Location: Biological Control of Pests ResearchTitle: Oviposition strategies in beneficial insects Author
Submitted to: International Journal of Insect Science
Publication Type: Research Technical Update
Publication Acceptance Date: 6/1/2018
Publication Date: 6/25/2018
Citation: Riddick, E.W., Dindo, M.L., Grodowitz, M.J., Cottrell, T.E. 2018. Oviposition strategies in beneficial insects. International Journal of Insect Science. 10:1-3.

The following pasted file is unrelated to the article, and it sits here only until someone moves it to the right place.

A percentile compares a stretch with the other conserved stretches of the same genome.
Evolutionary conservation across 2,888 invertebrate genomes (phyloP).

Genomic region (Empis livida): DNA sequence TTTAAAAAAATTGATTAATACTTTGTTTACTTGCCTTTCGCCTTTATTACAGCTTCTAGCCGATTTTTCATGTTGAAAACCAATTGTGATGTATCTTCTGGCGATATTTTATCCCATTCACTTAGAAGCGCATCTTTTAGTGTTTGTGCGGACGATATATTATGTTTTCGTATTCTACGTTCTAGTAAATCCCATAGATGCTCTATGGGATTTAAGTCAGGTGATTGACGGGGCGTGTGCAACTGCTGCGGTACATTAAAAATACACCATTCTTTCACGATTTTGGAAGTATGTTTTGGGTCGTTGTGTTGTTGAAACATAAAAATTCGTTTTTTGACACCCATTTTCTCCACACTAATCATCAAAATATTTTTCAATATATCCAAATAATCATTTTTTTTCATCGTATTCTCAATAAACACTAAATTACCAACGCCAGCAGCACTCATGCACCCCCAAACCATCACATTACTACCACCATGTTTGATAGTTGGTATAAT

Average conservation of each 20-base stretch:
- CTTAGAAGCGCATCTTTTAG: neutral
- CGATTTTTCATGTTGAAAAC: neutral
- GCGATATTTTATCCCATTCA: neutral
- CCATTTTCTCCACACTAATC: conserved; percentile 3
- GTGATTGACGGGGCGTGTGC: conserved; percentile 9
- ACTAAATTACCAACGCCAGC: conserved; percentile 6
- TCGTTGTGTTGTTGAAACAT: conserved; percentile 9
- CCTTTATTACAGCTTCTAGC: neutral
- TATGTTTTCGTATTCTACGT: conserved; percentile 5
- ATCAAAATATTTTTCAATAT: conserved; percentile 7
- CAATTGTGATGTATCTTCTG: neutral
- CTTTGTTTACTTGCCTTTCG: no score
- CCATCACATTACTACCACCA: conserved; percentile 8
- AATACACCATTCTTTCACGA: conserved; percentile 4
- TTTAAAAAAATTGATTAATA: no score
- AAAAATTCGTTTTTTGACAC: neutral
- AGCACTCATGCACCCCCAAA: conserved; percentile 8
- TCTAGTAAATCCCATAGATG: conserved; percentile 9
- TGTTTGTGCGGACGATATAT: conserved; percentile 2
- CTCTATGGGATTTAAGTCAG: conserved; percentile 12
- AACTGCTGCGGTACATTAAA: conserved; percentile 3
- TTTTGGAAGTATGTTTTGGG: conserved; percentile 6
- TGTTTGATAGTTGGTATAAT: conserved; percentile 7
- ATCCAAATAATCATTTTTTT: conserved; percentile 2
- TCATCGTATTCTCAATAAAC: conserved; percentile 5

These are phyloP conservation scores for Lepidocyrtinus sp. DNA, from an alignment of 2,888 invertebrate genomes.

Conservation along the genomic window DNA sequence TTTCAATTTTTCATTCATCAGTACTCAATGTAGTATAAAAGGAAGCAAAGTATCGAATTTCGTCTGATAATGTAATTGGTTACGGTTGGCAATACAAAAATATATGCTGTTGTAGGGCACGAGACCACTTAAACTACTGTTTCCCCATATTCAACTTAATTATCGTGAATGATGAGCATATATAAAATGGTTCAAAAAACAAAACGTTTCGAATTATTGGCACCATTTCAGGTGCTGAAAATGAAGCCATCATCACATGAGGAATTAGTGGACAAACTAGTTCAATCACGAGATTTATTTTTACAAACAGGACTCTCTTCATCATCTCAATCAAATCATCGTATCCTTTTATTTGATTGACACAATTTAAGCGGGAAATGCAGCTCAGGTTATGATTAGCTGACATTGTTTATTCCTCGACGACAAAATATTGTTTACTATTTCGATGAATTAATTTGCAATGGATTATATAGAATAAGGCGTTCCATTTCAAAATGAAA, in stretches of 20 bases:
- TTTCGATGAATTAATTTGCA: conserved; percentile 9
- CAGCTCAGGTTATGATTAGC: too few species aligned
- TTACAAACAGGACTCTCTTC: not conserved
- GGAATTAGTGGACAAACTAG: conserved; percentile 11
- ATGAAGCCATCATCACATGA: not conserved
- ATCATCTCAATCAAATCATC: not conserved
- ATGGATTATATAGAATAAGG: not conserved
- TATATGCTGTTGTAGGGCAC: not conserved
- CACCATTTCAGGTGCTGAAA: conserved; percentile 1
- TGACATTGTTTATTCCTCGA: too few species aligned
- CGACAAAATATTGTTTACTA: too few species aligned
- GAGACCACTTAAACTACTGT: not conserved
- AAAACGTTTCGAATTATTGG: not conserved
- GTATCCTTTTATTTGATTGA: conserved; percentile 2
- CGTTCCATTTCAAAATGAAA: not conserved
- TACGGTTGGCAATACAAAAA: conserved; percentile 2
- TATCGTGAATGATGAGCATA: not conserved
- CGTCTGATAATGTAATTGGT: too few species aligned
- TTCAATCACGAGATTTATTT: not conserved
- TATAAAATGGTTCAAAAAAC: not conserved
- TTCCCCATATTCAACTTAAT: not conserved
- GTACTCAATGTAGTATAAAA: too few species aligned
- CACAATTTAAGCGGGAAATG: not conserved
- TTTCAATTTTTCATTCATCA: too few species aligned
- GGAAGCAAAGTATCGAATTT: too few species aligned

Technical Abstract: In this special collection, the oviposition strategies of two tachinid flies, salvinia weevil, and a ladybird beetle are described, from an applied (rather than fundamental) perspective. Tachinid flies are important parasitoids of herbivorous insects, especially larval lepidopterans. A few species have been used in applied biological control to manage populations of the gypsy moth (Lymantria dispar). The authors indicate that two tachinids, Exorista larvarum and Exorista japonica, have the potential to control other lepidopterans, if knowledge of their biology, behavior, and host-parasitoid interactions can be increased and their mass rearing capacity optimized. The salvinia weevil (Cyrtobagous salviniae) is an effective herbivore of giant salvinia (Salvinia molesta), an aquatic plant introduced into the U.S. from South America in the late 1990’s which causes major ecological and infrastructural problems in over 20 tropical and subtropical countries. The authors developed methods and techniques to assess the physiological age of the ovaries of C. salviniae. These techniques can be used to predict the reproductive health of a population. They can also be used to maximize the release of individuals in prime reproductive condition for biological control of giant salvinia. The predatory ladybird beetle Coleomegilla maculata is an important predator of insect pests (e.g., aphids) on small fruits, vegetables, and several field crops. The authors discovered that polyphenols and bioflavonoids, identified in Eastern redcedar heartwood, stimulated oviposition behavior by C. maculata. This research could be used to design cost-effective mass rearing operations with the goal of producing large quantities of ladybird beetles for biological control of plant pests, such as aphids.